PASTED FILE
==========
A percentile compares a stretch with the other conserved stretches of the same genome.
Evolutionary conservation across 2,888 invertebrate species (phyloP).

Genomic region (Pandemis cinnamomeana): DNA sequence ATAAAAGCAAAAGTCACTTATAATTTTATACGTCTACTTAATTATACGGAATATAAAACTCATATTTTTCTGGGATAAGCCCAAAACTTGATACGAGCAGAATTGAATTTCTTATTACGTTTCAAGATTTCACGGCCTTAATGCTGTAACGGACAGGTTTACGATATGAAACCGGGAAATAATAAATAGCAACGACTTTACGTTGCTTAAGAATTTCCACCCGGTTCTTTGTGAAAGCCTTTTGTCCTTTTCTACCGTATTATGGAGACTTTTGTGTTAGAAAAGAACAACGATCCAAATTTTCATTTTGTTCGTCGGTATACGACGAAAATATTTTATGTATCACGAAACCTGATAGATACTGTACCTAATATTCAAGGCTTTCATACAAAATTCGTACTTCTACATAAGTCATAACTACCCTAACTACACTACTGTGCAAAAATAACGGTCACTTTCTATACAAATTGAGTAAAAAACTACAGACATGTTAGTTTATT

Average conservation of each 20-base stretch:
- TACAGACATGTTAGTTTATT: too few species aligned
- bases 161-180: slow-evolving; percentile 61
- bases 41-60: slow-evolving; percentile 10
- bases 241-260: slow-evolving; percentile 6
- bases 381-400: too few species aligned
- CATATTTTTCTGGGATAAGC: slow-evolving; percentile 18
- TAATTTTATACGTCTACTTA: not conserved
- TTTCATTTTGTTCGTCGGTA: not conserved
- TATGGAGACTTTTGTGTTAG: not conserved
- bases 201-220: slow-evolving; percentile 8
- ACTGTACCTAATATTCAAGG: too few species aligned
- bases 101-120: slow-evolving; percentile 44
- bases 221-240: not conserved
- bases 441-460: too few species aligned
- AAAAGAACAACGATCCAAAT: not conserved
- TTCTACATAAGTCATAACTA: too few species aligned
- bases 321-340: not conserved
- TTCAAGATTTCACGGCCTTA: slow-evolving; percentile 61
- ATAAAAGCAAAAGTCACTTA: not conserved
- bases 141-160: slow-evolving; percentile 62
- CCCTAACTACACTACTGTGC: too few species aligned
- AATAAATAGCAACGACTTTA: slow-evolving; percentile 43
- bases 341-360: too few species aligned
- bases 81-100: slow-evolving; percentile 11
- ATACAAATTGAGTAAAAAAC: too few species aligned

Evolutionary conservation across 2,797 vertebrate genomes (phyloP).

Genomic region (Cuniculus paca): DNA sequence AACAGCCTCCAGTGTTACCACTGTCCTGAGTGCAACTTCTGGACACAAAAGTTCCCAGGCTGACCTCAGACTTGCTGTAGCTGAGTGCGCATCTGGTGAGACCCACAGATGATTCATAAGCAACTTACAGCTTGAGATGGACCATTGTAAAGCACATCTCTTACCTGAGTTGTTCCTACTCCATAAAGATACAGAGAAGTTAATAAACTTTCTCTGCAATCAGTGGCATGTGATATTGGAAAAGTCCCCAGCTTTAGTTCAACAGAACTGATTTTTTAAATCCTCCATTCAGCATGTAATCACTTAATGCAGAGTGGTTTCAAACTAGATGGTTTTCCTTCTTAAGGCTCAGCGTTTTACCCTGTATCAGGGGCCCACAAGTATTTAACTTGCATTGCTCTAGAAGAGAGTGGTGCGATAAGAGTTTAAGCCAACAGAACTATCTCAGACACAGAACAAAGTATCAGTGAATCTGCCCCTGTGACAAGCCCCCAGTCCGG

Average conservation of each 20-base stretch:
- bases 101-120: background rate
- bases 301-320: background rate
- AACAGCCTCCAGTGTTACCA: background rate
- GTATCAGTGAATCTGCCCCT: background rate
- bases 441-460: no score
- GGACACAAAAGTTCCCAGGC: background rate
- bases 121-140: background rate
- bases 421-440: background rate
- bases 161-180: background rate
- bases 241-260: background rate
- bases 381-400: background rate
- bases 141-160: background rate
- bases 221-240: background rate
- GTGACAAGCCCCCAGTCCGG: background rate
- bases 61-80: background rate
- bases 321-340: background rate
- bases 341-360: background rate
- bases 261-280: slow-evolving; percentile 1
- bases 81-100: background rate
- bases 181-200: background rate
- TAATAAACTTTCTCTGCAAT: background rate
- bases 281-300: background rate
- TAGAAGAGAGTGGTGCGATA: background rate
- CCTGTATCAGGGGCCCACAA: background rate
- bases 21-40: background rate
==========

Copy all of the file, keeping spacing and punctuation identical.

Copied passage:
A percentile compares a stretch with the other conserved stretches of the same genome.
Evolutionary conservation across 2,888 invertebrate species (phyloP).

Genomic region (Pandemis cinnamomeana): DNA sequence ATAAAAGCAAAAGTCACTTATAATTTTATACGTCTACTTAATTATACGGAATATAAAACTCATATTTTTCTGGGATAAGCCCAAAACTTGATACGAGCAGAATTGAATTTCTTATTACGTTTCAAGATTTCACGGCCTTAATGCTGTAACGGACAGGTTTACGATATGAAACCGGGAAATAATAAATAGCAACGACTTTACGTTGCTTAAGAATTTCCACCCGGTTCTTTGTGAAAGCCTTTTGTCCTTTTCTACCGTATTATGGAGACTTTTGTGTTAGAAAAGAACAACGATCCAAATTTTCATTTTGTTCGTCGGTATACGACGAAAATATTTTATGTATCACGAAACCTGATAGATACTGTACCTAATATTCAAGGCTTTCATACAAAATTCGTACTTCTACATAAGTCATAACTACCCTAACTACACTACTGTGCAAAAATAACGGTCACTTTCTATACAAATTGAGTAAAAAACTACAGACATGTTAGTTTATT

Average conservation of each 20-base stretch:
- TACAGACATGTTAGTTTATT: too few species aligned
- bases 161-180: slow-evolving; percentile 61
- bases 41-60: slow-evolving; percentile 10
- bases 241-260: slow-evolving; percentile 6
- bases 381-400: too few species aligned
- CATATTTTTCTGGGATAAGC: slow-evolving; percentile 18
- TAATTTTATACGTCTACTTA: not conserved
- TTTCATTTTGTTCGTCGGTA: not conserved
- TATGGAGACTTTTGTGTTAG: not conserved
- bases 201-220: slow-evolving; percentile 8
- ACTGTACCTAATATTCAAGG: too few species aligned
- bases 101-120: slow-evolving; percentile 44
- bases 221-240: not conserved
- bases 441-460: too few species aligned
- AAAAGAACAACGATCCAAAT: not conserved
- TTCTACATAAGTCATAACTA: too few species aligned
- bases 321-340: not conserved
- TTCAAGATTTCACGGCCTTA: slow-evolving; percentile 61
- ATAAAAGCAAAAGTCACTTA: not conserved
- bases 141-160: slow-evolving; percentile 62
- CCCTAACTACACTACTGTGC: too few species aligned
- AATAAATAGCAACGACTTTA: slow-evolving; percentile 43
- bases 341-360: too few species aligned
- bases 81-100: slow-evolving; percentile 11
- ATACAAATTGAGTAAAAAAC: too few species aligned

Evolutionary conservation across 2,797 vertebrate genomes (phyloP).

Genomic region (Cuniculus paca): DNA sequence AACAGCCTCCAGTGTTACCACTGTCCTGAGTGCAACTTCTGGACACAAAAGTTCCCAGGCTGACCTCAGACTTGCTGTAGCTGAGTGCGCATCTGGTGAGACCCACAGATGATTCATAAGCAACTTACAGCTTGAGATGGACCATTGTAAAGCACATCTCTTACCTGAGTTGTTCCTACTCCATAAAGATACAGAGAAGTTAATAAACTTTCTCTGCAATCAGTGGCATGTGATATTGGAAAAGTCCCCAGCTTTAGTTCAACAGAACTGATTTTTTAAATCCTCCATTCAGCATGTAATCACTTAATGCAGAGTGGTTTCAAACTAGATGGTTTTCCTTCTTAAGGCTCAGCGTTTTACCCTGTATCAGGGGCCCACAAGTATTTAACTTGCATTGCTCTAGAAGAGAGTGGTGCGATAAGAGTTTAAGCCAACAGAACTATCTCAGACACAGAACAAAGTATCAGTGAATCTGCCCCTGTGACAAGCCCCCAGTCCGG

Average conservation of each 20-base stretch:
- bases 101-120: background rate
- bases 301-320: background rate
- AACAGCCTCCAGTGTTACCA: background rate
- GTATCAGTGAATCTGCCCCT: background rate
- bases 441-460: no score
- GGACACAAAAGTTCCCAGGC: background rate
- bases 121-140: background rate
- bases 421-440: background rate
- bases 161-180: background rate
- bases 241-260: background rate
- bases 381-400: background rate
- bases 141-160: background rate
- bases 221-240: background rate
- GTGACAAGCCCCCAGTCCGG: background rate
- bases 61-80: background rate
- bases 321-340: background rate
- bases 341-360: background rate
- bases 261-280: slow-evolving; percentile 1
- bases 81-100: background rate
- bases 181-200: background rate
- TAATAAACTTTCTCTGCAAT: background rate
- bases 281-300: background rate
- TAGAAGAGAGTGGTGCGATA: background rate
- CCTGTATCAGGGGCCCACAA: background rate
- bases 21-40: background rate